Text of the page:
In his play “The Mourning Bride: A Tragedy,” William Congreve writes in Act I, Scene 1, “Music has charms to soothe a savage breast, to soften rocks, or bend a knotted oak.”
Congreve was an English playwright and poet from the late 17th century. His literary bibliography, although short, is well-known. This particular line in the play is often misquoted – using the word “beast” for “breast.” Music does calm the savage beast in us, does it not? I do have to say, I have seen it raise a few hairs in my time too.
I grew up surrounded by music. My mom loves to sing, and my father was a dancing machine. Together, they created a great backdrop for a young boy who learned to both sing and dance. Music was not only in my home, but it also was throughout my school, church and community.
To this day, I enjoy singing and dancing and often visit senior-living communities throughout Georgia to give free performances. I’ve even tried to learn many of the old standards from the 1940s and 1950s in order to connect with this wonderful generation. It’s my way of giving back to people who gave so much to this country and helped shape our future. And the smiles on the faces of the residents are priceless.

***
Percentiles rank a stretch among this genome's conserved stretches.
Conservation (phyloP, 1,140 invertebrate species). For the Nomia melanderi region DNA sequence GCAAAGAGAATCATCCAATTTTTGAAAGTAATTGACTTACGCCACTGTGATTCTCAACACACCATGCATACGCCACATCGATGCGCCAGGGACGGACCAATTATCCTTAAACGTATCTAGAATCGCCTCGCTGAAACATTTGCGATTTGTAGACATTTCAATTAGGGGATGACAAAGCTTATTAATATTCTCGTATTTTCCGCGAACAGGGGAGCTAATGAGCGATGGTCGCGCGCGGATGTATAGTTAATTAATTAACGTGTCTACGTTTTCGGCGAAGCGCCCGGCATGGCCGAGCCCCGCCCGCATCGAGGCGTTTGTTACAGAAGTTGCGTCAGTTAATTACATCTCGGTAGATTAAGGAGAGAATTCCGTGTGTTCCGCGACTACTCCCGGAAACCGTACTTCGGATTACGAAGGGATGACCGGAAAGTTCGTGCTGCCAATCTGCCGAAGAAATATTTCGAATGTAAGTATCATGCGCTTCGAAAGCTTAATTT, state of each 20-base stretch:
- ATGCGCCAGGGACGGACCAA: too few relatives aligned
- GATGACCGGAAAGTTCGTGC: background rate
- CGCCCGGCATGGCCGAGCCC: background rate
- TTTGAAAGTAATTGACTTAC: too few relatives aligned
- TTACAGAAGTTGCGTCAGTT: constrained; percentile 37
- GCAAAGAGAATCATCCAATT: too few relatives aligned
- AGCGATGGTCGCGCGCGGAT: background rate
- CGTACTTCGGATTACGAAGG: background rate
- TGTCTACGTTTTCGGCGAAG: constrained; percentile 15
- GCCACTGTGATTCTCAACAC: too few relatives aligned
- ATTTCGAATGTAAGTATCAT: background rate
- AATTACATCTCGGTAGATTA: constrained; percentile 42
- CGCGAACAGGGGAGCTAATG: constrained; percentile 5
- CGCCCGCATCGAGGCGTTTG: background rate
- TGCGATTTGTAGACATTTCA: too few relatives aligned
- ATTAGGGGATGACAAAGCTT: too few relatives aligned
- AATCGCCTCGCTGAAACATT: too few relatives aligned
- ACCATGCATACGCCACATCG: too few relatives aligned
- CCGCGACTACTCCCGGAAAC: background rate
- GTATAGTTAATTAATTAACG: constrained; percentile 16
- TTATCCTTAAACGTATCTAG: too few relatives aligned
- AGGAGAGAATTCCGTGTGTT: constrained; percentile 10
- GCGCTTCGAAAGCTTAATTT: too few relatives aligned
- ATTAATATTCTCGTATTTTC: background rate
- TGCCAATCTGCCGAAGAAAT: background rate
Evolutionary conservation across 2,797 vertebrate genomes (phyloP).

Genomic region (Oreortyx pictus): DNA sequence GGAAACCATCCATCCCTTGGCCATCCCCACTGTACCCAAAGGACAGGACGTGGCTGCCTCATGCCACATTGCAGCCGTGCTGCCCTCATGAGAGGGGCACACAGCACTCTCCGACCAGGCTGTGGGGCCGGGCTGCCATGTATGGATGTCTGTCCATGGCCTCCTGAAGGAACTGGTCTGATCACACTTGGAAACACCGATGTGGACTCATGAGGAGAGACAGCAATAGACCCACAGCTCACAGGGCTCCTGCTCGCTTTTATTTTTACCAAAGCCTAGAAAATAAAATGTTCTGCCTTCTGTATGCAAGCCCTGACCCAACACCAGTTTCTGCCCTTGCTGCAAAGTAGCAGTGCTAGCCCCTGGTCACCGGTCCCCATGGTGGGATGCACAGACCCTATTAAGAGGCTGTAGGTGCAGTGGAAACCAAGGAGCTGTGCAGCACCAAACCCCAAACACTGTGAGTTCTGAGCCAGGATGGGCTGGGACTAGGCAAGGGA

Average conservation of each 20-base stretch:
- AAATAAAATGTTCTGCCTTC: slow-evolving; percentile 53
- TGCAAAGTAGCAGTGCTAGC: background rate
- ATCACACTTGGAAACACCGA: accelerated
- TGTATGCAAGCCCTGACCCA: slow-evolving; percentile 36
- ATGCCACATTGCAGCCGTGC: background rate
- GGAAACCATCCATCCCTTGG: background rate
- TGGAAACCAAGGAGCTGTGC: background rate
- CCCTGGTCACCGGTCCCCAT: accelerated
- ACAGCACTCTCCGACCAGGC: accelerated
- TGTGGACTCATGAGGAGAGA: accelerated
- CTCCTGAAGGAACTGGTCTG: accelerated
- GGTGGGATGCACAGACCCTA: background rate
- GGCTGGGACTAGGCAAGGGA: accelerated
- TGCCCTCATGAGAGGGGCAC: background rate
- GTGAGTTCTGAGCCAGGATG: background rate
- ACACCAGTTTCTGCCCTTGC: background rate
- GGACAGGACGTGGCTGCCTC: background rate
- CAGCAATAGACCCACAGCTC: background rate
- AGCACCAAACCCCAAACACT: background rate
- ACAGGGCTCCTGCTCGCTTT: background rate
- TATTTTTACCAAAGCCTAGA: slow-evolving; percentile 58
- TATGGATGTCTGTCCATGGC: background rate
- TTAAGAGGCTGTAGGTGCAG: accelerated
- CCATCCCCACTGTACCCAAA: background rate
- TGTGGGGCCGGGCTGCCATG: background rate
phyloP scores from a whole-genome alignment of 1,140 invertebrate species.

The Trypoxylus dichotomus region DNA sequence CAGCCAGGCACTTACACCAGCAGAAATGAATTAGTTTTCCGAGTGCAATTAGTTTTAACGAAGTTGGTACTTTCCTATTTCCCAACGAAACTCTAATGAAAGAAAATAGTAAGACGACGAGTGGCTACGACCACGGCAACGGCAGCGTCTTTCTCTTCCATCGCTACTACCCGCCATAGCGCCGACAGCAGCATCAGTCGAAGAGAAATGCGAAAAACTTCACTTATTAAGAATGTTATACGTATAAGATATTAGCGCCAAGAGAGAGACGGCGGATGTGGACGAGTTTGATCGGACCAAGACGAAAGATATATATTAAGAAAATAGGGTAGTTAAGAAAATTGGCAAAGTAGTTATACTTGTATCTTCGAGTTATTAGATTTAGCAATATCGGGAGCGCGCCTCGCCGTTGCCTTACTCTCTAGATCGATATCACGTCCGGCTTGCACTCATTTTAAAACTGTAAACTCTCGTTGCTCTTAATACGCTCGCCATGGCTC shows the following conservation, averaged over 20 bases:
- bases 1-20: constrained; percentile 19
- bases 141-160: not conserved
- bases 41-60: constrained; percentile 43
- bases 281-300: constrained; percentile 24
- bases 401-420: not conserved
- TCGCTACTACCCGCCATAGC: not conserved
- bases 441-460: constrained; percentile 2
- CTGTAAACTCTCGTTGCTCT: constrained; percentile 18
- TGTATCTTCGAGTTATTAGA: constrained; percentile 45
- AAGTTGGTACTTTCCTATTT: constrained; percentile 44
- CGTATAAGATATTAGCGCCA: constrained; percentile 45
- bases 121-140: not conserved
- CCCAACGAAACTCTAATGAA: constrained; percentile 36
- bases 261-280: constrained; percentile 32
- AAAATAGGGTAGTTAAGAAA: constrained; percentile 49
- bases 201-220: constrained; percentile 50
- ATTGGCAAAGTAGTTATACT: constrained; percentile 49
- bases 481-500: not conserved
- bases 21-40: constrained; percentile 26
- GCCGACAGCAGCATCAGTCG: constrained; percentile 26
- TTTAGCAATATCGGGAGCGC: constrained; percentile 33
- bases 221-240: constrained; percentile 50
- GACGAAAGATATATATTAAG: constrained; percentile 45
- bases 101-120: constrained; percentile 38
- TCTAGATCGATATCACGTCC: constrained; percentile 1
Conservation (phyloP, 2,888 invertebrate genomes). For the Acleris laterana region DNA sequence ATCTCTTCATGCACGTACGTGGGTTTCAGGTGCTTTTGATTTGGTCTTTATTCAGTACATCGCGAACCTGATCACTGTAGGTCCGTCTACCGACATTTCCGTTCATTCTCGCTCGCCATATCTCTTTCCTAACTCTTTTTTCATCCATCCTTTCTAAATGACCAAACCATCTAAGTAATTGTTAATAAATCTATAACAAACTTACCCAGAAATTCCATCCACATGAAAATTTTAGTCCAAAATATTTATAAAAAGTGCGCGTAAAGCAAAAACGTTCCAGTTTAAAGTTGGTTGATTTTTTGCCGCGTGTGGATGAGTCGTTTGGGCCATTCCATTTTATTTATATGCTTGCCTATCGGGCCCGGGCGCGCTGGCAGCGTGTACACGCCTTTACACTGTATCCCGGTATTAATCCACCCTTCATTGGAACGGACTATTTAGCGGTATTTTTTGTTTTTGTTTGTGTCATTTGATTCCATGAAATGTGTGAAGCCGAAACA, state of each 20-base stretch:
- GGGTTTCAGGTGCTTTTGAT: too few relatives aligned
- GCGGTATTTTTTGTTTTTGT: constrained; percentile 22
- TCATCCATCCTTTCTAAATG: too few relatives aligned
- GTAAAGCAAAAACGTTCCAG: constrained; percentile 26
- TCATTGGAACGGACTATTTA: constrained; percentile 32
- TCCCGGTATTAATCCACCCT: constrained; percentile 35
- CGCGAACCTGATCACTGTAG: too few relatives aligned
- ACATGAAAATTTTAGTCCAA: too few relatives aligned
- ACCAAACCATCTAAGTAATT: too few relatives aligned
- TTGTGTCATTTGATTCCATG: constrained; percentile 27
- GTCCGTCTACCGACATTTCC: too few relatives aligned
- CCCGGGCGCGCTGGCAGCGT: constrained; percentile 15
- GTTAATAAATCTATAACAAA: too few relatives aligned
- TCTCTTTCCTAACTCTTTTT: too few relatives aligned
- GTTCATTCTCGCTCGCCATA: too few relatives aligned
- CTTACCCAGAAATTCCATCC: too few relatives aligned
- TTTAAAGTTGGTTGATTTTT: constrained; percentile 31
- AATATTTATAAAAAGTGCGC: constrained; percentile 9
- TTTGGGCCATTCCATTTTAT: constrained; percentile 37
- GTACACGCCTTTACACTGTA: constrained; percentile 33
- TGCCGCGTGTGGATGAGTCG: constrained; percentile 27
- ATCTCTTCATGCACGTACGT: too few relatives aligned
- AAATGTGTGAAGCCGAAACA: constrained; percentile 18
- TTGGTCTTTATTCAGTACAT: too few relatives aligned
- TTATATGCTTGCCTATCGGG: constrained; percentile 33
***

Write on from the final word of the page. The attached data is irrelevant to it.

Some of the top songs in 1945 were “Don’t Fence Me In” by Bing Crosby, “Till the End of Time” by Perry Como, and “Sentimental Journey” by Doris Day. At age 85, Mom still can sing that song and hit every note.
Music is a medium for all people of all ages. I’m curious, though, as to what the song titles will be that people will be listening to 50 years from now. I’m a big fan of Johnny Mercer, as many people in this area are, but I doubt “Moon River” will be on their list of songs.
In keeping with the spirit of community and music, The Station Exchange will host a summer music event called “Friday on the Train” every third Friday of the month from 5:30-7:30 p.m. May through September. The train car in the center of the common space will be our stage. Artists will entertain, and there will also be an open-microphone session at the end of the evening. This will serve as an audition platform for a local music production that is being performed later this year at the Richmond Hill City Center. The auditions will be fun and light-hearted. We will be looking for people who can sing songs from the 1940s and 1950s as our production is geared for older adults. No acting experience is necessary, just a good, strong voice and familiarity with the songs of that era.
If you like music, come join us every third Friday this summer to listen and possibly sing. You won’t be disappointed, and the entire evening is free. Bring the whole family, your lawn chairs and your smiles. There will even be a few things for the kids.
As Dale Evans and Roy Rogers used to sing, “Happy trails to you, until we meet again.”
DeLong is the executive director for The Suites at Station Exchange. Email him at Suites.StationExchange@gmail.com.